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Suncor Energy is trimming its spending plans for this year by a further $400 million, while at the same time boosting its production targets and dividend.

The moves come as U.S. benchmark crude prices continue to languish below US$50 a barrel, dashing hopes in the oilpatch of a quick recovery. A year ago, crude was worth more than twice as much.

The Calgary-based oilsands giant (TSX:SU) said late Wednesday its capital spending this year will be between $5.8 billion and $6.4 billion, as it re-evaluates "non-essential" projects as part of overall cost-cutting initiatives.

It's the second time in 2015 that Suncor has slashed its budget. In January it announced it would reduce its budget by $1 billion to between $6.2 billion and $6.8 billion.

As of April, 1,200 jobs have been cut at Suncor.

Meanwhile, Suncor hiked its production outlook by 10,000 barrels a day to a range of between 550,000 barrels and 595,000 barrels a day.

CEO Steve Williams said Suncor's cash flow is strong enough to fund its capital requirements, while boosting its dividend by a penny to 29 cents a share and renewing is share buyback program.

Cash flow from operations was more than $2.1 billion during the quarter, down from $2.4 billion in the prior-year quarter.

Net earnings during the second quarter were $729 million, compared to $211 million a year earlier, when Suncor booked impairment charges.

Operating earnings, which strip out the effects of unusual items, were $906 million for the quarter, versus $1.14 billion during the same 2014 period.

The operating earnings amounted to 63 cents per share, compared to 77 cents.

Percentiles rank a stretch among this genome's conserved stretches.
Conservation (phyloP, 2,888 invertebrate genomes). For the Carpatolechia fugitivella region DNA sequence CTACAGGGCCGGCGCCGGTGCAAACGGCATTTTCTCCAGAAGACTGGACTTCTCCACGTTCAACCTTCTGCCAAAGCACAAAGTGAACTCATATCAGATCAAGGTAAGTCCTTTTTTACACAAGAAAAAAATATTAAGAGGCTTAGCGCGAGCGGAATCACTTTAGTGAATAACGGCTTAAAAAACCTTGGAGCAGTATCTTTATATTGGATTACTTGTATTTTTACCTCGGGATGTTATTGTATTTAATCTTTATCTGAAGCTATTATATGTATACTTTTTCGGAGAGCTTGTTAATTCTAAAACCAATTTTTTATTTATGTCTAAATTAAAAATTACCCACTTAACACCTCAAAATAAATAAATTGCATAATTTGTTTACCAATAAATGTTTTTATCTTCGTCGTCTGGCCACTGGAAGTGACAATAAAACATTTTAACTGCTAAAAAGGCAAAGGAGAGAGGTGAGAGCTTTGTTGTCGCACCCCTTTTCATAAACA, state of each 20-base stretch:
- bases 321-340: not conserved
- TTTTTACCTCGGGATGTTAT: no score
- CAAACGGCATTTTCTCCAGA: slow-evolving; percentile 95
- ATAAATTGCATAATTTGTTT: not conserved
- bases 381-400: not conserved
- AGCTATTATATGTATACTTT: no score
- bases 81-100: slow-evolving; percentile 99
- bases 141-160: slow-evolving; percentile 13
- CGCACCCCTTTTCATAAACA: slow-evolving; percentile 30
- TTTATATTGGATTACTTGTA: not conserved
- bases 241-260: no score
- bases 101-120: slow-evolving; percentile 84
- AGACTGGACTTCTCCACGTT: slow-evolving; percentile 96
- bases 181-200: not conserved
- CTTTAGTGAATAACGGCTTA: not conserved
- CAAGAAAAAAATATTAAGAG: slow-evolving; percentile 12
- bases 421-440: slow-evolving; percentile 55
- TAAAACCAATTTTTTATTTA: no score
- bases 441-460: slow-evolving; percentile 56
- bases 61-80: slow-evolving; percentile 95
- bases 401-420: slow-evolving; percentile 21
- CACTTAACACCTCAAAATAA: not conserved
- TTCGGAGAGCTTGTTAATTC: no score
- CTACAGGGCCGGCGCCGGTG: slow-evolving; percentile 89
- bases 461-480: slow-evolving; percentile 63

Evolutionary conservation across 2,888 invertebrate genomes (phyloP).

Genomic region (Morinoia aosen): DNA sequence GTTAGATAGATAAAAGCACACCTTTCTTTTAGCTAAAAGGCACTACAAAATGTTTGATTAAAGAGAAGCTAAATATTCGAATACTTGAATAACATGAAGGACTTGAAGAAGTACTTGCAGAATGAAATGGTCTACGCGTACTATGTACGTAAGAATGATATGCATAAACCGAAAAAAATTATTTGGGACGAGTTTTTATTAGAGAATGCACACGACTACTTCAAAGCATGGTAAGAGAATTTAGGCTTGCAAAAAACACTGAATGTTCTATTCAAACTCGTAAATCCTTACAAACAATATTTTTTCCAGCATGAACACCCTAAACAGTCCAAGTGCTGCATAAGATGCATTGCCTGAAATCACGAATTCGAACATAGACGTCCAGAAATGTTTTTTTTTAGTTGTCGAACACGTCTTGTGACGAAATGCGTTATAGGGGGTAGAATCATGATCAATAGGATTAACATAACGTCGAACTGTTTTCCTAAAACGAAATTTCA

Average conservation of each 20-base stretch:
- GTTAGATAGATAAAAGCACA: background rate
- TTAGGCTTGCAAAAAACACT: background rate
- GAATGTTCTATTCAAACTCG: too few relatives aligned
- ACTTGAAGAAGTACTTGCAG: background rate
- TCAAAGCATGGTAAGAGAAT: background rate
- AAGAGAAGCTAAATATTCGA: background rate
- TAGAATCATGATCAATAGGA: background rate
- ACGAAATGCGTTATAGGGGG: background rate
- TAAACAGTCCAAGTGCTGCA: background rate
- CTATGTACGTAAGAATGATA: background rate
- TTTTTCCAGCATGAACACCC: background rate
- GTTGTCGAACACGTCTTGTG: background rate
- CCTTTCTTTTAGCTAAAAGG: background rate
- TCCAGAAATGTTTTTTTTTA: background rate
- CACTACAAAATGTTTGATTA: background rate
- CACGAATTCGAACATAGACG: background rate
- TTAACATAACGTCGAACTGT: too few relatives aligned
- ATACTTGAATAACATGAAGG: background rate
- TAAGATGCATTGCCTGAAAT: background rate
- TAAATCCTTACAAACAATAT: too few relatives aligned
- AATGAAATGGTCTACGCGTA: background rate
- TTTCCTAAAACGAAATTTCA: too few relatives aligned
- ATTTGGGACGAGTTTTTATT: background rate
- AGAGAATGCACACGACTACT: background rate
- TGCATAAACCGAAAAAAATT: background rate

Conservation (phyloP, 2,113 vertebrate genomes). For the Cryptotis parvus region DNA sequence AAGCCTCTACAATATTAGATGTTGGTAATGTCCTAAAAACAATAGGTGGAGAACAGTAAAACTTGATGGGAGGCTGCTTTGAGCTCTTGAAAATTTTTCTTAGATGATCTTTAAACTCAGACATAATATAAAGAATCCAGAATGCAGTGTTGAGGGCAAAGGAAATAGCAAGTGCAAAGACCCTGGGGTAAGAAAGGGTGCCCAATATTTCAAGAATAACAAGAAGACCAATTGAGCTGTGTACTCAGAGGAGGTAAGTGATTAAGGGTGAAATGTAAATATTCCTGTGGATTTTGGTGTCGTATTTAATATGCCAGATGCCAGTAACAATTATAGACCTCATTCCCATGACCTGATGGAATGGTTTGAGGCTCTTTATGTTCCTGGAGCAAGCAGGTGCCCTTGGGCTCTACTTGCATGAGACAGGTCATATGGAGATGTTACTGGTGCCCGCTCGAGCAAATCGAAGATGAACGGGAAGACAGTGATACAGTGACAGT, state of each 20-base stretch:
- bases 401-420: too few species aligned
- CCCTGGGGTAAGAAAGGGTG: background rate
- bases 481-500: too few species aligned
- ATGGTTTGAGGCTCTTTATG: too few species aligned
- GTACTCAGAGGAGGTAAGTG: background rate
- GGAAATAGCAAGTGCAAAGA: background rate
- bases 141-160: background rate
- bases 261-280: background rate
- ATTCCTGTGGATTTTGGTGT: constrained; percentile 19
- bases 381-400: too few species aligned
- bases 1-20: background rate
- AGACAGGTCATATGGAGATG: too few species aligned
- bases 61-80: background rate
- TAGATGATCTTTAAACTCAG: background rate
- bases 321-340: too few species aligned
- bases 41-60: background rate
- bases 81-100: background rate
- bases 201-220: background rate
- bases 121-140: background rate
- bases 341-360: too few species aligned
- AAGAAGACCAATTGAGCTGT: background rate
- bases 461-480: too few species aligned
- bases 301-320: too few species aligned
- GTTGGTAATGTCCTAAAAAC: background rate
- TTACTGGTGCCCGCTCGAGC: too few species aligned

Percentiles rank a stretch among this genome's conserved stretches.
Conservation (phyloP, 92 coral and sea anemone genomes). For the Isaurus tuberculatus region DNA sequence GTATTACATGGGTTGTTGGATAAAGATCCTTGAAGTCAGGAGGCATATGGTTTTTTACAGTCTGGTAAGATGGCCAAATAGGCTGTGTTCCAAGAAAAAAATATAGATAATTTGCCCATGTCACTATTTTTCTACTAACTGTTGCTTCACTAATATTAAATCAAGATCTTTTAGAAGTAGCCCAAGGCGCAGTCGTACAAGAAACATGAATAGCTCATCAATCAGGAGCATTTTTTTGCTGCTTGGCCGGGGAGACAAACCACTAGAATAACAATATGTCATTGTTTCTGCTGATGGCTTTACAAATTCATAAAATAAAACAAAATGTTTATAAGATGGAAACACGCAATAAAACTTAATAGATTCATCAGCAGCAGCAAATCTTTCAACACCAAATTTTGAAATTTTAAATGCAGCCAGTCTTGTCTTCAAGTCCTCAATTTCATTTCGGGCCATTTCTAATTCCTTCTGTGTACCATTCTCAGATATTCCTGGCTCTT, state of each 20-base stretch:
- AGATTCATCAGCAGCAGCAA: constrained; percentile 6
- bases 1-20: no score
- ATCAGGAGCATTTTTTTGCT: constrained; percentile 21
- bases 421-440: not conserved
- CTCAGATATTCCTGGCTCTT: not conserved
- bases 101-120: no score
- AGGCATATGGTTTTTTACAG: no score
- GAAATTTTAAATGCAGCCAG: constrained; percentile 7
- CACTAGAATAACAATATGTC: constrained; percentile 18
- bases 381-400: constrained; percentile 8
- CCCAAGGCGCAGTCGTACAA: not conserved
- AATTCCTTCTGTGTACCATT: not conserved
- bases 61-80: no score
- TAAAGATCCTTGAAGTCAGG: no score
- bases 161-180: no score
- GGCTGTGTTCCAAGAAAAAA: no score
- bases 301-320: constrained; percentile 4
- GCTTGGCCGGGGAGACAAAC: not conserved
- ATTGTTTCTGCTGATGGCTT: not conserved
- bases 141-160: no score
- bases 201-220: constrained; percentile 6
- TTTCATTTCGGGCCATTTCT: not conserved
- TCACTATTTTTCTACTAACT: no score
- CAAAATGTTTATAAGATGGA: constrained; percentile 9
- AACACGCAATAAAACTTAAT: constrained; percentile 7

Suncor also noted cost reductions in the oilsands. Cash operating costs decreased during the second quarter to $28 a barrel from $34.10 a year earlier.

It said its $13.5-billion Fort Hills oilsands project remains on track to start producing oil in late 2017.

Meanwhile, Cenovus Energy Inc. (TSX:CVE) says it's looking to cut between 300 to 400 jobs in the second half of this year, and is chopping its quarterly dividend by 40 per cent.

The energy company says it will now pay a quarterly dividend of 16 cents per share, down from its earlier rate of 26.62 cents.

Cenovus also ended the three per cent discount shareholders received if they participated in the company's dividend reinvestment plan.

The company has been slashing costs as it deals with the drop in oil pries. Cenovus said it expects to reduce expenses by about $280 million this year compared with its earlier target of $200 million.

The cuts come as Cenovus reported a second-quarter profit of $126 million or 15 cents per share, down from $615 million or 81 cents per share a year ago.

Revenue, net of royalties, fell to $3.73 billion, down from $5.42 billion.

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